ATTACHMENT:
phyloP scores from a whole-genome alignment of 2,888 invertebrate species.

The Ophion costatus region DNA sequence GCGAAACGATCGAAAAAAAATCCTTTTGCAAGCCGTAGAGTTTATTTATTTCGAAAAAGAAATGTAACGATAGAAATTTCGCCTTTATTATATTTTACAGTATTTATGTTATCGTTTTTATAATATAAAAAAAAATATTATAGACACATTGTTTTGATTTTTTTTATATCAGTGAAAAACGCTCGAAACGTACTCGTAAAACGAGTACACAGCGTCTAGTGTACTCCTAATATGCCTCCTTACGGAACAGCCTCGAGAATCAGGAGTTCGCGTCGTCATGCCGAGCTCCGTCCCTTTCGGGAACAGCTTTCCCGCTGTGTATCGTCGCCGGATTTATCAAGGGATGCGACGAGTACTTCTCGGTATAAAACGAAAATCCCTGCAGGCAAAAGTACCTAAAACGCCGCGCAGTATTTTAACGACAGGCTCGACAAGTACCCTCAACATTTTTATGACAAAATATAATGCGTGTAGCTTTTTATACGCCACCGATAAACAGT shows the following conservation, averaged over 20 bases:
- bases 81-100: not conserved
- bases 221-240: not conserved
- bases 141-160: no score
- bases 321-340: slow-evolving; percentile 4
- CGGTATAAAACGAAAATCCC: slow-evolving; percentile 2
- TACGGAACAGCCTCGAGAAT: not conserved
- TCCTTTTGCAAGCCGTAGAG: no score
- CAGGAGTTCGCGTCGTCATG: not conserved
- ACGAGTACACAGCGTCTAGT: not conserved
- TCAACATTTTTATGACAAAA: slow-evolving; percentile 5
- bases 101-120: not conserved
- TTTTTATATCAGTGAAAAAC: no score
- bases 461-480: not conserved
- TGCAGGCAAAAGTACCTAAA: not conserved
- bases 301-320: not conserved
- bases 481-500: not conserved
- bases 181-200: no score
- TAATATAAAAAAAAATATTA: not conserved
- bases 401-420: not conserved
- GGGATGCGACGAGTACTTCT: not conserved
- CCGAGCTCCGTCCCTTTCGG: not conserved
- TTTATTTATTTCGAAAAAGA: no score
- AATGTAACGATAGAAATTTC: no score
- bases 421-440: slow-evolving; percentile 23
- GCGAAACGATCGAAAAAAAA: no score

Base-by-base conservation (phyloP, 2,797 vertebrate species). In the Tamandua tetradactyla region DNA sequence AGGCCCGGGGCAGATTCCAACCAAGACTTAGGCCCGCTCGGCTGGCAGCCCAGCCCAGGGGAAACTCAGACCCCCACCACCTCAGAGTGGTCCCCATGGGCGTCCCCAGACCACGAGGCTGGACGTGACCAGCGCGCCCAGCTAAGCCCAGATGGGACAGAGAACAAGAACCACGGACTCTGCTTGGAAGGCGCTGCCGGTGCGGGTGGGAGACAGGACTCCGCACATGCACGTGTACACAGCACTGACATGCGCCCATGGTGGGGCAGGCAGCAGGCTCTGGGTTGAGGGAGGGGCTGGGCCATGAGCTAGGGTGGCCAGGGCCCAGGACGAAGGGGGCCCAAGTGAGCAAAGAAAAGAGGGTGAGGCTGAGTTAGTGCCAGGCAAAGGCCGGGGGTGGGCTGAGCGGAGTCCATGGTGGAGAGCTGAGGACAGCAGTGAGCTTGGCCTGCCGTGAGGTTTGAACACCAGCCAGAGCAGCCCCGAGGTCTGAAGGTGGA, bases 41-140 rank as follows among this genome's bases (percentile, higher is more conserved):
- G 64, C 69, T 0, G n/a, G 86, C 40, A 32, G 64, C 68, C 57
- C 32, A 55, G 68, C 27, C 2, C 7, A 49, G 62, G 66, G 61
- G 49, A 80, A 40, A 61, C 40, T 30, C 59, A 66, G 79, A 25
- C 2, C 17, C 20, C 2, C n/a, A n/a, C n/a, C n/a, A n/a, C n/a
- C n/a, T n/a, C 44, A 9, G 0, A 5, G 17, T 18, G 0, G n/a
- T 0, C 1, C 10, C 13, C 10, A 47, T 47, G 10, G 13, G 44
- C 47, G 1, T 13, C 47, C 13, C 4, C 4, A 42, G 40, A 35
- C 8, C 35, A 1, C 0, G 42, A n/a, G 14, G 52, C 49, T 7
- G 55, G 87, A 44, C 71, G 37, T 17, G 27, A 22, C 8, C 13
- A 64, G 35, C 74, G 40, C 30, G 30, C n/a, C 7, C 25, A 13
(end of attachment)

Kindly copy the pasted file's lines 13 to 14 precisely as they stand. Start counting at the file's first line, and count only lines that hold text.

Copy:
- bases 101-120: not conserved
- TTTTTATATCAGTGAAAAAC: no score